- Eliminate the universal government-run retirement program. Let welfare handle those that fail to fund their retirements sufficiently. Certainly it means a big increase in welfare payments, but not more than the current Social Security system. In addition, without a forced savings plan, there will be folks who won't save for retirement. Instead, lobbyists will volunteer to pressure legislators to pry a quarter-life of subsidies from taxpayers' purses.
- Adjust Social Security to focus on the poor. Workers would not be out-of-line to demand some concessions in return for supporting seniors, like dropping the middle class and wealthy seniors from the program. It is hard to argue they should shortchange their kids' futures to pay for someone else's white wine and golf.
The initial rush of Medicare spending is a wonderful feeling of altruism satisfied. Voters and politicians can give the elderly virtually all the medical treatment they want and charge seniors a mere pittance. What better gift than health and life itself? What a wonderful high!
Medicare is a monolithic program. In 2007, taxpayers subsidized 37 million seniors and seven million disabled people through Medicare; nearly 15% of the population. Taxpayers spent $9,818 per recipient in 2007 to total $432 billion, 9% of all government spending8.
Financially speaking, Medicare is Social Security after three double espressos. It is moving so fast that it actually will spend more money than Social Security by 20299. Unlike Social Security, there is no limit to the amount Medicare will spend on a single recipient. Second, Baby Boomers soon will be picking fruit from this taxpayer tree as well, and the program will expand to serve its swelling patient ranks. Third, and most importantly, Medicare's cost per recipient is rising 3% faster than inflation each year. Medicare now consumes 3.2% of GDP. By 2045 it is expected to increase its portion of GDP to 8.0%10.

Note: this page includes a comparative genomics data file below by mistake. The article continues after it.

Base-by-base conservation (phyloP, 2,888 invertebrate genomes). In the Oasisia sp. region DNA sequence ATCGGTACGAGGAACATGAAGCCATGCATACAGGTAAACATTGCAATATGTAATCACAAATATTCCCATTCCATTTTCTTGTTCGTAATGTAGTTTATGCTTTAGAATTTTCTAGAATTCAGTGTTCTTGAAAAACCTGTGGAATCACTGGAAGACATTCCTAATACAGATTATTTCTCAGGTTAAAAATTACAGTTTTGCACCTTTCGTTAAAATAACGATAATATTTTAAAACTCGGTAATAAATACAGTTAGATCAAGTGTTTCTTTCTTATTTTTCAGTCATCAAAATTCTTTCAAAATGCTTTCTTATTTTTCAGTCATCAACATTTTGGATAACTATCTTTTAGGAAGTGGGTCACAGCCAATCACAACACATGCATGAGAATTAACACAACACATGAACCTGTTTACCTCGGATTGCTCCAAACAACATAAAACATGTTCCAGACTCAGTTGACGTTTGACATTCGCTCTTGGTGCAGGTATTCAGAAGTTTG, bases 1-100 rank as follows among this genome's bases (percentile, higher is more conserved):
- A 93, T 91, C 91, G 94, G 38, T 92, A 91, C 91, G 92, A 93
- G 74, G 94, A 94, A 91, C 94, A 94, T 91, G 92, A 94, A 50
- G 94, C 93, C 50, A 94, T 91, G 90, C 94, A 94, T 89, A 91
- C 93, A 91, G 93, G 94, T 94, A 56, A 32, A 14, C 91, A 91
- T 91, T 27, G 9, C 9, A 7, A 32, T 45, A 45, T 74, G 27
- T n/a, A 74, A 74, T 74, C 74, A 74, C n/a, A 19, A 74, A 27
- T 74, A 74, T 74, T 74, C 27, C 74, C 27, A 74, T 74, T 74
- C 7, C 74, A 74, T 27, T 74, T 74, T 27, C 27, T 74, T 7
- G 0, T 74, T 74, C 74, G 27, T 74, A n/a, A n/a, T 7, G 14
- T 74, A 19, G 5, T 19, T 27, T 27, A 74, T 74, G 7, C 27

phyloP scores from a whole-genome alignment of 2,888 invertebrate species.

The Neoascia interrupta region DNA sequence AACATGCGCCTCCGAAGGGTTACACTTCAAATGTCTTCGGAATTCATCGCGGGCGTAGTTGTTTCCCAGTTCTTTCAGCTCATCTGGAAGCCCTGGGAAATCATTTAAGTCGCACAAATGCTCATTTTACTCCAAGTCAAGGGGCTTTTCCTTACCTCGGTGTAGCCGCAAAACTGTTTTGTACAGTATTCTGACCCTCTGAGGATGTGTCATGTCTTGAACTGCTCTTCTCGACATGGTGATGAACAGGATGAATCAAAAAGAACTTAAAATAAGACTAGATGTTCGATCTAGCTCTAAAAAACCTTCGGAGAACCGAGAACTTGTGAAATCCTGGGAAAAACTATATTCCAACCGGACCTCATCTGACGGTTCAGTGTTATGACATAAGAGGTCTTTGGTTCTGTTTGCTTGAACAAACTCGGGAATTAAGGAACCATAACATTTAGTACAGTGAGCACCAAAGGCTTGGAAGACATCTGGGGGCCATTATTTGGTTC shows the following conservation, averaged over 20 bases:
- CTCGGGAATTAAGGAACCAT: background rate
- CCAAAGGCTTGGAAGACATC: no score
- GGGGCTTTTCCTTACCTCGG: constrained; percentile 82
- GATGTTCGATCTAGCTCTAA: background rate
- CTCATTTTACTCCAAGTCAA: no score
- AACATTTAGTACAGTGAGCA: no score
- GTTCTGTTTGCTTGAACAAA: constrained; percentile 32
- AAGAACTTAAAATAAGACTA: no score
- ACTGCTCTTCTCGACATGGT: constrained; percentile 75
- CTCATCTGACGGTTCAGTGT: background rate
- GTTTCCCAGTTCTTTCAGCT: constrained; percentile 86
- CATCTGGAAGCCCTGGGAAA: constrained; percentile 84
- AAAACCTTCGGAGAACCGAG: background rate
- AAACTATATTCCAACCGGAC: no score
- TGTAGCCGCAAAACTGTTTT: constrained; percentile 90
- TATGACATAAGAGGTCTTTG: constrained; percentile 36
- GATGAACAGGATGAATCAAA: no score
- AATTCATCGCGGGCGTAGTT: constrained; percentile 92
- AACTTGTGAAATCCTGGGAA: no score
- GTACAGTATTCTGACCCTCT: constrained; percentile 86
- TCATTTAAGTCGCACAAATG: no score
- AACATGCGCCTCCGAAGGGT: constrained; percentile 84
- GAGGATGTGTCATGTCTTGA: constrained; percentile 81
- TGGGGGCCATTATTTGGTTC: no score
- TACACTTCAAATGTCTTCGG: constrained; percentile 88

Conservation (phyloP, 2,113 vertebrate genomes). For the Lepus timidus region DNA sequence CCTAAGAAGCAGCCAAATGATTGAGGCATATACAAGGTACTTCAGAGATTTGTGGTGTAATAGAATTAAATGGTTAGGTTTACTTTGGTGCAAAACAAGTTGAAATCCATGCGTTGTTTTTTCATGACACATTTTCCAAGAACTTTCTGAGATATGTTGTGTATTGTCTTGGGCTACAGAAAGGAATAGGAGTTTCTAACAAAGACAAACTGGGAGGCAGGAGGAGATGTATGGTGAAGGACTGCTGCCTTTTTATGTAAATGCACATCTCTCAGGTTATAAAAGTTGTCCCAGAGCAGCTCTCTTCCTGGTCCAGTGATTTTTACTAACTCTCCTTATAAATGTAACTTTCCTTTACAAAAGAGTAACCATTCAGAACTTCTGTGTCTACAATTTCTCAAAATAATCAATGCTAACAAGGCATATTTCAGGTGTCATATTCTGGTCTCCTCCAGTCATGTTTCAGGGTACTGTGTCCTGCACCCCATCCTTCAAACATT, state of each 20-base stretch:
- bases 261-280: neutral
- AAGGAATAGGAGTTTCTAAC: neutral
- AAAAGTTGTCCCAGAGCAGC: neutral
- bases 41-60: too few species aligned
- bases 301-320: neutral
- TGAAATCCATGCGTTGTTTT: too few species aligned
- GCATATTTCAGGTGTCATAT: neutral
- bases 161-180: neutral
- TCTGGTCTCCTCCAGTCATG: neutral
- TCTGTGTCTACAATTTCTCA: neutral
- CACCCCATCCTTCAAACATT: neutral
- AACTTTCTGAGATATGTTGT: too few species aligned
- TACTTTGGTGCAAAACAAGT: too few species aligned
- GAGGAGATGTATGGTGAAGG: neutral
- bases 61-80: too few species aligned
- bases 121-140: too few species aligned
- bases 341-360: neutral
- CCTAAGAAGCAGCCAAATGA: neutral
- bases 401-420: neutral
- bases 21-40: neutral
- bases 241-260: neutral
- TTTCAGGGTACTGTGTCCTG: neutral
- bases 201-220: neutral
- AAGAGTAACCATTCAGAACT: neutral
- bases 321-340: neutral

As with Social Security, there is no money in the bank to pay these bills. Indeed, there is a shell of a trust fund, but like most Egyptian pyramids, it has long since been looted. All that remains is a dark, empty hole where taxpayers' jewels once glittered. The politicians spent the $338 billion11 taxpayers trustingly forked over.
Medicare is funded by a payroll tax of 2.9%. It subtracted $199 billion from workers' wages in 2007. Unlike Social Security, this tax covers less than half of Medicare's full cost, so Medicare charges additional "premiums" to its insured, and dings the taxpayer again for the remaining $176 billion through a back door at the Treasury's general fund.12. Medicare already is a big drain on government finances, and its "share of wallet" is growing.
Medicare is both Victim and Financier of a Diseased Health Care Industry.
Medicare and its impact on taxpayers cannot be separated from the rest of the US health care industry.
Overall, Americans pay far more for health care than other countries in the same economic league. Canada, the UK, France, Germany and Japan all pay roughly half per person for medical services13. In 2005, the US spent $6,401 per capita, compared with an average OECD of $2,75914. The OECD is the Organization for Economic Co-operation and Development, an inter-governmental club of 30 rich nations. The US spent 15% of GDP on health care, far higher than France and Germany, at 11% of GDP and higher still than the OECD average of 9% of GDP.
"The initial rush of Medicare spending is a wonderful feeling of altruism satisfied."
Counter-intuitively, the US has fewer doctors, nurses, and hospital beds relative to its population compared to other OECD countries. US life expectancy is 78, below the OECD average of 79. Infant mortality rates are twice as high as the Nordic countries and Japan15. To be fair, it should be said that most observers do not attribute the poor longevity and infant mortality performance primarily to the medical care industry. 16 Adding to the quick sketch of American health, the US has the lowest rate of tobacco smokers except Sweden, but the highest rate of obesity in the OECD.